These 20 unique and entertaining facts about Mars will astound your relatives and acquaintances.
The Red Planet is another name for Mars. This is due to the fact that Mars’ surface is covered in iron oxide-based soil, rock, and dust, giving it a rusty red color.
The Roman god of war, Mars, inspired the name of the planet.
Deimos and Phobos are two of Mars’ moons. They’re named after the two horses that pull the chariot of the Roman god of battle, Mars. It’s possible that they’re asteroids caught in Mars’ gravitational pull.
Mars is the fourth planet in the solar system. The sun is 227,936,637 kilometers (141 million miles) distant. From Earth, it would take 300 days (about 8 months) to reach there.
With a diameter of 4217 miles, Mars is smaller than Earth. As a result, it is our solar system’s second smallest planet.
On Mars, a day is 24 hours and 37 minutes long.
On Mars, a year lasts 687 days. That’s the equivalent of 1.9 Earth years. This is due to the fact that Mars is more distant from the sun, hence its orbit takes longer.
Mars has a 25-degree tilt on its axis, which means it has seasons as we do on Earth since various parts of the planet are closer to the sun at different periods of its orbit.
The atmosphere of Mars is made up of 95.9% carbon dioxide and 2.7 percent nitrogen. Because the atmosphere is too thin to trap the sun’s heat, it is extremely cold, ranging from -100°C in the winter to 20°C in the summer.
The gravity on Mars is extremely light. The gravity on Mars is 37% lower than on Earth. This indicates that you could jump three times higher on Mars than you could on Earth.
Read more: May Has 20 Amazing Facts!
Because of its rough and rocky surface, Mars is classified as a terrestrial planet. It has flat plains on the northern side and ridges and craters on the southern side.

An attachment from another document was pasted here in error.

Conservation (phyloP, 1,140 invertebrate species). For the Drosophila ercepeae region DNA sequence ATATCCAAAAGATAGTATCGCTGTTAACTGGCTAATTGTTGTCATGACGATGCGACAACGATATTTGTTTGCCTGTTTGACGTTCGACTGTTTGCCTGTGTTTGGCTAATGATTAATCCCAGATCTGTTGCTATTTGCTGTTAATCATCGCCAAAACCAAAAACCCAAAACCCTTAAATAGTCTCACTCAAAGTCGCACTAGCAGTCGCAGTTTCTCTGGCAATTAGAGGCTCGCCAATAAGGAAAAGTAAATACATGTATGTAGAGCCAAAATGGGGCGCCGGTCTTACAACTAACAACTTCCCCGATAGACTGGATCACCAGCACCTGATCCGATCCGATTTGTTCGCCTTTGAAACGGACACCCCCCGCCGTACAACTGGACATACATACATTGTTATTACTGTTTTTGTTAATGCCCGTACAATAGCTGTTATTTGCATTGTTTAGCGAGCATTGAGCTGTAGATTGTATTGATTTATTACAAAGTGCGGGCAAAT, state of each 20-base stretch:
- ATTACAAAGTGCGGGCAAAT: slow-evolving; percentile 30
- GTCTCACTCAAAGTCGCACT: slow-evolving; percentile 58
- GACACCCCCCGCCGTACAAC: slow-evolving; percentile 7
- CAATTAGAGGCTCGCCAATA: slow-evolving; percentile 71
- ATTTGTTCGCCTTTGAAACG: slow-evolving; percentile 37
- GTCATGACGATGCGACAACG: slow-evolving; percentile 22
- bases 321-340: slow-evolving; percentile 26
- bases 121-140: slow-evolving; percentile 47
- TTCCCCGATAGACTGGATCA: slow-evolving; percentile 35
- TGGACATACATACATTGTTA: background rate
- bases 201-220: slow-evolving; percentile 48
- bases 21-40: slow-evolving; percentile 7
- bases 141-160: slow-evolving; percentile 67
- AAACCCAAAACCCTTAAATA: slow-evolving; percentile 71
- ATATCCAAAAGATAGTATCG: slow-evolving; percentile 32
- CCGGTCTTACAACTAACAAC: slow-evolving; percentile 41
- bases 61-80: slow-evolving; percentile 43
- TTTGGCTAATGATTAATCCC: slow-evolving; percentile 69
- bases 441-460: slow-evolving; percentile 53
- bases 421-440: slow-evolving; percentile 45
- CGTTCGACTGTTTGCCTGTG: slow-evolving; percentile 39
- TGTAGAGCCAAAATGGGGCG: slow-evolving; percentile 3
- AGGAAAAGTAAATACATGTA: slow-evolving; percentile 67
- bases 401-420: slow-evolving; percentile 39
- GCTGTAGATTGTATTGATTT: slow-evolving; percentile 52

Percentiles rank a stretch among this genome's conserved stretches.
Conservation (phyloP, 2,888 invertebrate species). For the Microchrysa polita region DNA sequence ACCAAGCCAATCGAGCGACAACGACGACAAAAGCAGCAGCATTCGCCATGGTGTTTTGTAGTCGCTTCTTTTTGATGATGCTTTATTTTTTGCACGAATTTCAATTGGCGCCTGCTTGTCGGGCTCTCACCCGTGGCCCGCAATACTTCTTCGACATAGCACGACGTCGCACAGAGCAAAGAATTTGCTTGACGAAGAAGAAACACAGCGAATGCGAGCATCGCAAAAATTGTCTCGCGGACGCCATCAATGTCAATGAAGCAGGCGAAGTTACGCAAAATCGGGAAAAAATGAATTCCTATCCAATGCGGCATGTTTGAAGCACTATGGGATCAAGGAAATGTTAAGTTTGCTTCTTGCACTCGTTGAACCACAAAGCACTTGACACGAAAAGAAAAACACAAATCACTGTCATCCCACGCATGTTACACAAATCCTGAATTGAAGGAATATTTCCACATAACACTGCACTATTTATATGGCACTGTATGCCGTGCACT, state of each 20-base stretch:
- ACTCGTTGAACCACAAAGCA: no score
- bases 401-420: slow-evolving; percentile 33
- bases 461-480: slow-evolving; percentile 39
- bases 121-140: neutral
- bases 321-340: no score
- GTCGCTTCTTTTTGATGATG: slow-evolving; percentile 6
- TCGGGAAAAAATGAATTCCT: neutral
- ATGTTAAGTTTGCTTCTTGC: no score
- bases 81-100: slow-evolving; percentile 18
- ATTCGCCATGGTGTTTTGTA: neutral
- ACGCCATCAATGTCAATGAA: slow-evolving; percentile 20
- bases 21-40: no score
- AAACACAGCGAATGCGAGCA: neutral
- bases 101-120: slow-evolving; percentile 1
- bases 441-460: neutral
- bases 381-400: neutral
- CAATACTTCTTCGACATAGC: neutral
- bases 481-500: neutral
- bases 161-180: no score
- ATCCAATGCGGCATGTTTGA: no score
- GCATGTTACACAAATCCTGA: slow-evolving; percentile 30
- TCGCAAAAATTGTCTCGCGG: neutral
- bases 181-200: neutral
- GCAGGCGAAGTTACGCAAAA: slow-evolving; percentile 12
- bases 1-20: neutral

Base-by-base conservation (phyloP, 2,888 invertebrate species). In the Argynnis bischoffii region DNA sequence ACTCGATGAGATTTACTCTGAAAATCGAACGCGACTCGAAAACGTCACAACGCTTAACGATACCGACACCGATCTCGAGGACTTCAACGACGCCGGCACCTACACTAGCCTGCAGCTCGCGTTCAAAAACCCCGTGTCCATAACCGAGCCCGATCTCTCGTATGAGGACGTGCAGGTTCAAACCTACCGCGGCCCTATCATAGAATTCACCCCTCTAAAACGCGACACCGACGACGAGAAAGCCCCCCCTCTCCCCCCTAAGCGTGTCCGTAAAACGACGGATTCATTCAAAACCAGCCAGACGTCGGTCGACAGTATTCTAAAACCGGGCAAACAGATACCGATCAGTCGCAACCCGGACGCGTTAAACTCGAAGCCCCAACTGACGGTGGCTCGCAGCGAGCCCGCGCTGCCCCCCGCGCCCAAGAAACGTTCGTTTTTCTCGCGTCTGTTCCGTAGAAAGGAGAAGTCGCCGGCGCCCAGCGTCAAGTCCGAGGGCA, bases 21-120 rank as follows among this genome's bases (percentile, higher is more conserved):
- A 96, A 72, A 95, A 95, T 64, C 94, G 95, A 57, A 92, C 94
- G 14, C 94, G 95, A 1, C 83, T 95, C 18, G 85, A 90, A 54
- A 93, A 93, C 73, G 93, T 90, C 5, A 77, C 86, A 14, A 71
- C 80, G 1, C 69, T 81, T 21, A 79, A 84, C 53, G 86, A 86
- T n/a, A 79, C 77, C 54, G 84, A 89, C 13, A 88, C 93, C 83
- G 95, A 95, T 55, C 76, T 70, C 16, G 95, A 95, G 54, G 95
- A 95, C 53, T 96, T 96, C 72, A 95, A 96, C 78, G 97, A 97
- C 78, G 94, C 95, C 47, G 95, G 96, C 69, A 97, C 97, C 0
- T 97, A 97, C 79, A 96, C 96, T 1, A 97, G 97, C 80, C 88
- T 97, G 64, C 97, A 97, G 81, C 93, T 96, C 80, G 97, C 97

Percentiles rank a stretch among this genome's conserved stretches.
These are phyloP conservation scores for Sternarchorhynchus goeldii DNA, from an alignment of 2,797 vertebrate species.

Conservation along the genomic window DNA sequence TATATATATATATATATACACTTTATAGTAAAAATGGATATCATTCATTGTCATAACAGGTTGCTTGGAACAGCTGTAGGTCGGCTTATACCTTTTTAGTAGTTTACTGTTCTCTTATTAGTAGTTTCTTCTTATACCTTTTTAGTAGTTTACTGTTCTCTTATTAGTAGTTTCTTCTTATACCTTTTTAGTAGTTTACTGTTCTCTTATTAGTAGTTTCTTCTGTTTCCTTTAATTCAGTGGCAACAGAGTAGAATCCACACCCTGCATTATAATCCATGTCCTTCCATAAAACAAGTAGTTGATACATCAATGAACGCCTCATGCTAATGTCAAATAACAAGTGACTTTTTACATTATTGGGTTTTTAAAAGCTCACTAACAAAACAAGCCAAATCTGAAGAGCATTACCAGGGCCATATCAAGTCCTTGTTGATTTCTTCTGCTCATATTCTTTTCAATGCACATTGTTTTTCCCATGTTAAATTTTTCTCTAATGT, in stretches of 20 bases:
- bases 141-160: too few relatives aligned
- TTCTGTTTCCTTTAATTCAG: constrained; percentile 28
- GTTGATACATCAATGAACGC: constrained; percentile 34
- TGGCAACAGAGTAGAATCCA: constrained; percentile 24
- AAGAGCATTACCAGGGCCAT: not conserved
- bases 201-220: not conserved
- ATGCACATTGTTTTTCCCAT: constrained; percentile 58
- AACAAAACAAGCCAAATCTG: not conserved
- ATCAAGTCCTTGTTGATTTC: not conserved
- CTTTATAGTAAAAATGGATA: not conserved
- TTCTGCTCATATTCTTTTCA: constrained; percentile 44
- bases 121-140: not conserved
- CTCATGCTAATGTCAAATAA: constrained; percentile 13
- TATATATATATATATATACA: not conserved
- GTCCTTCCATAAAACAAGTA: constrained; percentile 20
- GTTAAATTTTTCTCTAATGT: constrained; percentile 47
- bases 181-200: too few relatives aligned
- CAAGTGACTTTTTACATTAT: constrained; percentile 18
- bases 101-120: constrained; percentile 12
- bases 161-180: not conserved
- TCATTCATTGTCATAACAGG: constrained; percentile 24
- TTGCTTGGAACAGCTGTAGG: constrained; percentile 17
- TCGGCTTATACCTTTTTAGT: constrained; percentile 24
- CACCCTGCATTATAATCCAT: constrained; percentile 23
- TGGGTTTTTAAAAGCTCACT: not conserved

Many channels, plains, and canyons may be found on Mars’s surface, which could have been formed by water erosion (water wearing away the surface). This could indicate that open water in liquid form existed billions of years ago on the Earth.
The sun causes powerful dust storms on Mars, which can persist for months. Dust storms can totally blanket the planet and transform the surface of Mars on a regular basis.
Olympus Mons, a dormant volcano on Mars, is our solar system’s largest volcano and highest mountain. It reaches a height of 16 miles and a width of 600 kilometers, making it three times the height of Mount Everest.
Borealis Basin is Mars’ largest crater. It stretches for 5300 miles and covers 40% of the planet’s surface.
Valles Marineris, the biggest canyon in our solar system, is found on Mars. It runs for thousands of kilometers and is 4 miles deep.
Mars, like Earth, has north and south poles. A coating of frozen carbon dioxide covers the polar ice caps (dry ice).
Mars will most likely be the first planet humanity visit and investigate because it is so close to Earth.
We launched Mars Rovers (robot-like spacecraft) on missions to explore Mars, collect samples, and record scientific data for examination by Earth scientists. Viking 1, Viking 2, Mars 2, Mars 3, Spirit, Phoenix, Pathfinder, Curiosity, and Opportunity are some of these Rovers.
On Mars, there is no sign of life. It is, however, the planet with the finest conditions for life, and scientists believe that life could exist beneath the surface of Mars because water ice was recently discovered close beneath the surface.
Do you want to know more about Mars, the planets, our solar system, and the cosmos as a whole? Enroll today in our science holiday camps and spring term science classes where kids can study, experiment, explore, and play for more science, more astonishing facts, and more fun!
More Facts and Information About Mars